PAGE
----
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New research institute could help create jobs, improve health for Hoosiers

Published On: Jun 11 2013 12:07:03 PM CDT   Updated On: Jun 11 2013 04:36:35 PM CDT
New research institute could help create jobs, improve health for Hoosiers

SOUTH BEND-- The Indiana Biosciences Research Institute is the first of its kind in the country and it could one day lead to research breakthroughs in cancer, heart disease and other diseases.  

The institute is a collaborative effort between the state, companies and universities like Notre Dame that aims to improve the lives of Hoosiers through research.

The state of Indiana gave 25 million to cover start up costs.

The hope is that another 25 million can be raised through corporate and private donations.   

They're investments that many hope will pay off in the long run.

The Indiana Biosciences Research Institute could produce innovations in pharmaceuticals and medical technology while making advancements in the fight against ailments like cardiovascular disease, obesity and diabetes.

The Vice President for Research at the University of Notre Dame Robert Bernhard says, "We'd expect that there might be improved diagnostic processes so that imaging and identifying diseases would be improved by methods that would be developed through the I.B.R.I.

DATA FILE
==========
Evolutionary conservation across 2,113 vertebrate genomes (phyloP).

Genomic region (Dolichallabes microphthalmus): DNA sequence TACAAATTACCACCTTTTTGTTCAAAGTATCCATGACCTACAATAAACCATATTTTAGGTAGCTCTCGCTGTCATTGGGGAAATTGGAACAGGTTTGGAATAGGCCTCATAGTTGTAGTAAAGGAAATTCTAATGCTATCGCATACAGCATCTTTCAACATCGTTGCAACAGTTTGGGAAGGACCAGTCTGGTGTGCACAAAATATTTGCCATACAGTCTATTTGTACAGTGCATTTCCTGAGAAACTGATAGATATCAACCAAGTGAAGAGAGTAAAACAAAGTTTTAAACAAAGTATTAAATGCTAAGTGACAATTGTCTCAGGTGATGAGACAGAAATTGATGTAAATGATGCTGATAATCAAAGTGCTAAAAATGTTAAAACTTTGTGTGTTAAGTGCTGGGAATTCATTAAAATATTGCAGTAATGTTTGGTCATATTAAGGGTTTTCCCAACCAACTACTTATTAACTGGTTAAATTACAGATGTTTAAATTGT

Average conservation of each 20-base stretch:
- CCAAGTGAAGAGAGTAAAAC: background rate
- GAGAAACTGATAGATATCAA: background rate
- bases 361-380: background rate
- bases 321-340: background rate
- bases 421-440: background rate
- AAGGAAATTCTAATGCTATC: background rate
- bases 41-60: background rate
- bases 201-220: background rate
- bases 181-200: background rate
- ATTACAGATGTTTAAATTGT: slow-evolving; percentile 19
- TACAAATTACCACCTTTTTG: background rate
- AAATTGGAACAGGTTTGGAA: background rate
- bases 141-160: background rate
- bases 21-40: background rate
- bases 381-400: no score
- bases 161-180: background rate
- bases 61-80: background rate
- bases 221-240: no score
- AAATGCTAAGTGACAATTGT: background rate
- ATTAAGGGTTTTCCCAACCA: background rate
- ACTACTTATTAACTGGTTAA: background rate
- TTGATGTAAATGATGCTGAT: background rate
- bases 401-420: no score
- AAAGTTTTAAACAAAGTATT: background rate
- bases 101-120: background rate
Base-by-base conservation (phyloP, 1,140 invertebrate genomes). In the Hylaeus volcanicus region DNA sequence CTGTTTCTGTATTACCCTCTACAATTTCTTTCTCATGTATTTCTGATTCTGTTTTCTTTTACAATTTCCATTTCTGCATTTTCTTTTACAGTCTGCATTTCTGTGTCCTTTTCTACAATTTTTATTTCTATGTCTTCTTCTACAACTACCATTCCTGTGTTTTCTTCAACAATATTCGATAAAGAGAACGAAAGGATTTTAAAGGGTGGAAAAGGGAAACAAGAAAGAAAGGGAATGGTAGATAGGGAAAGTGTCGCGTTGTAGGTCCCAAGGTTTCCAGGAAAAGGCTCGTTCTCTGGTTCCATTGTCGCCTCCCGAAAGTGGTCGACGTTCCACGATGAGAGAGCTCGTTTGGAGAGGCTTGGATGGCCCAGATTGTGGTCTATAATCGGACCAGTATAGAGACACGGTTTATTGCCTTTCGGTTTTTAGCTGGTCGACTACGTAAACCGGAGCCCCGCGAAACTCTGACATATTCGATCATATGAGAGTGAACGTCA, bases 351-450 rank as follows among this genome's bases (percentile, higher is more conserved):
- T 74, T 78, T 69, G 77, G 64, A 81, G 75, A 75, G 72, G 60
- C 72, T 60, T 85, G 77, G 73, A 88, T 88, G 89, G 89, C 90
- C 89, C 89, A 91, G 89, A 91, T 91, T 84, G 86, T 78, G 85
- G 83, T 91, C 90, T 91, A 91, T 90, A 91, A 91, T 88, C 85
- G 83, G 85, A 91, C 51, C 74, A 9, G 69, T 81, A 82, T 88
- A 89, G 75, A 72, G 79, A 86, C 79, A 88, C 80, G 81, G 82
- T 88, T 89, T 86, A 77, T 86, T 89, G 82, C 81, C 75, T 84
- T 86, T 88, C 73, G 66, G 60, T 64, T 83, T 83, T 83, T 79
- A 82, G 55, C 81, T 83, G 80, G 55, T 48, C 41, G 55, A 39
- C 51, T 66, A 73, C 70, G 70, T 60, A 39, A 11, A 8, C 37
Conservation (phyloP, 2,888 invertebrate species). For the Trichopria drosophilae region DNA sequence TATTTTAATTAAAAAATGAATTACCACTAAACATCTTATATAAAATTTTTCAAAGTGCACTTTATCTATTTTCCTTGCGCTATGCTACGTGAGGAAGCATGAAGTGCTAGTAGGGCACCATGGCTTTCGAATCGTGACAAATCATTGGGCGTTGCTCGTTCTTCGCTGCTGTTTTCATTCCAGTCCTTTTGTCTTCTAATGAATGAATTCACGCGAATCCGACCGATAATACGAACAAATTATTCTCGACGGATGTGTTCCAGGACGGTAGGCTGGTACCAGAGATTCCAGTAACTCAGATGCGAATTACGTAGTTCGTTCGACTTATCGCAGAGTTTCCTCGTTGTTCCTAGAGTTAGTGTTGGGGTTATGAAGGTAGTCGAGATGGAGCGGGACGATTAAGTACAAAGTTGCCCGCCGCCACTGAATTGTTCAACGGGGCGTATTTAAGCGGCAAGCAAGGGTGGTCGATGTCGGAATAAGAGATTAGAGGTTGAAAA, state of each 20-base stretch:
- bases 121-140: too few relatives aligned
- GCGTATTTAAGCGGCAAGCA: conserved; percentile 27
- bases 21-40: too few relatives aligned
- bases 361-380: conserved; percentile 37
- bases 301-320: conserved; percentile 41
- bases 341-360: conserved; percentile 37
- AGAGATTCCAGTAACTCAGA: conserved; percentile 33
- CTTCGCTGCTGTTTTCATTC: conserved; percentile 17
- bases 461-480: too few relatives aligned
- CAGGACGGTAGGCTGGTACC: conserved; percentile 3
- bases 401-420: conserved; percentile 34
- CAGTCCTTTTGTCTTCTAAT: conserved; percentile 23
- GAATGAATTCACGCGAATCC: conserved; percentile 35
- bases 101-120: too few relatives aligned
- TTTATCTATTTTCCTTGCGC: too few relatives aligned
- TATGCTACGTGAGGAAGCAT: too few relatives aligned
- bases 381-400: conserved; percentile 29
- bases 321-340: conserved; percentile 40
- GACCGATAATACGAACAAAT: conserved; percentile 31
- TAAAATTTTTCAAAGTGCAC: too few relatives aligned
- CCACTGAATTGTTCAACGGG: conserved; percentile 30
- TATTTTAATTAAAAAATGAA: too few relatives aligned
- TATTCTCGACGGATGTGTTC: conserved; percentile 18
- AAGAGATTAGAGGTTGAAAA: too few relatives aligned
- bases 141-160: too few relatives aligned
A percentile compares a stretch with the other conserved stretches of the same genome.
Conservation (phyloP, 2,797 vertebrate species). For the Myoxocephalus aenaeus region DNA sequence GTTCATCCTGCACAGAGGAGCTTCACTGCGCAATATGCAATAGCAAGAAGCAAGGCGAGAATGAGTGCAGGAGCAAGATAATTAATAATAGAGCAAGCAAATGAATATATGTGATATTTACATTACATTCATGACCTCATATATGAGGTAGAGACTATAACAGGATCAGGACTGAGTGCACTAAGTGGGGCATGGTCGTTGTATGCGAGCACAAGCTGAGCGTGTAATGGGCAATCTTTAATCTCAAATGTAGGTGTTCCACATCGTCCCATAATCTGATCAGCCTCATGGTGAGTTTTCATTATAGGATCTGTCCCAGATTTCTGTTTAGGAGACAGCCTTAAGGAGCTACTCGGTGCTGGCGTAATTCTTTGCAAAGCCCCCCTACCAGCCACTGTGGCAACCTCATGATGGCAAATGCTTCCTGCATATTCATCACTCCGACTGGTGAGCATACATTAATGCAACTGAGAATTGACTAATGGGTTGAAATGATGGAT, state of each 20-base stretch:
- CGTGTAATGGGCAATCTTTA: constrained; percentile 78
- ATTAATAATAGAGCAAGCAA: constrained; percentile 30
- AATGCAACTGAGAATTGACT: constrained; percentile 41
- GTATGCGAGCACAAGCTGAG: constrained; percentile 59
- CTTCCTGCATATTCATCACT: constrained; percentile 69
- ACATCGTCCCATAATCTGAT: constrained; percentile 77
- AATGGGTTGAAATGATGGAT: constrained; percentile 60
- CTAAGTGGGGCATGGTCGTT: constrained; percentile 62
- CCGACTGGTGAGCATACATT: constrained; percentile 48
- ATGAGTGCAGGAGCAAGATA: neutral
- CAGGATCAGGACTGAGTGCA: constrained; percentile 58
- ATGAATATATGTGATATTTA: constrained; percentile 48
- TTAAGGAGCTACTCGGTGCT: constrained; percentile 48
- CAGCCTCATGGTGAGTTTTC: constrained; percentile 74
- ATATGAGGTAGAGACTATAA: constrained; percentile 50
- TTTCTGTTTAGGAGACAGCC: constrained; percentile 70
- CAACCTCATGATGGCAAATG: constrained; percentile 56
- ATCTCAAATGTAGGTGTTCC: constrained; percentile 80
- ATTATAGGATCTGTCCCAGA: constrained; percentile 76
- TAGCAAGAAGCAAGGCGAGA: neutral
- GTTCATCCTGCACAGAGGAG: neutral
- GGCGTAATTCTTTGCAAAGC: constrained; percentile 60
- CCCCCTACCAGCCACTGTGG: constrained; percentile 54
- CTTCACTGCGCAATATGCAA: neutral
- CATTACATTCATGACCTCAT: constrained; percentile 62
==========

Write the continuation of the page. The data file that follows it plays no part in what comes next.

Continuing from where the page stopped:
10 research fellows along with other staff would work at the institute.   

Notre Dame would appoint several of the fellows as adjunct faculty members.

Bernhard says, "We think this will help us to give our students a better experience. We think it will help us to recruit faculty who are interested in having their discoveries find their way to practice."       

He says innovations in research could convince companies to stay in the state, promote commercialization locally and create high paying jobs.

Bernhard says, "Longer term we believe that the life sciences sector will grow in the state at all levels. The big companies and small start-up companies."    

Joe Waddington is a post doctoral research associate in education at Notre Dame.   

He believes the institute will help Notre Dame secure its spot as a world class research university.

Waddington says, "I think it's a great opportunity for Notre Dame life sciences research and biological sciences research to kind of expand and grow but also to kind of give back and collaborate more within the state."

The institute is a non-profit and it will be based in Indianapolis.

Eli Lily and Company and Dow Agrosicences are some of the other industries involved. Purdue and Indiana Universities are also affiliated with the institute.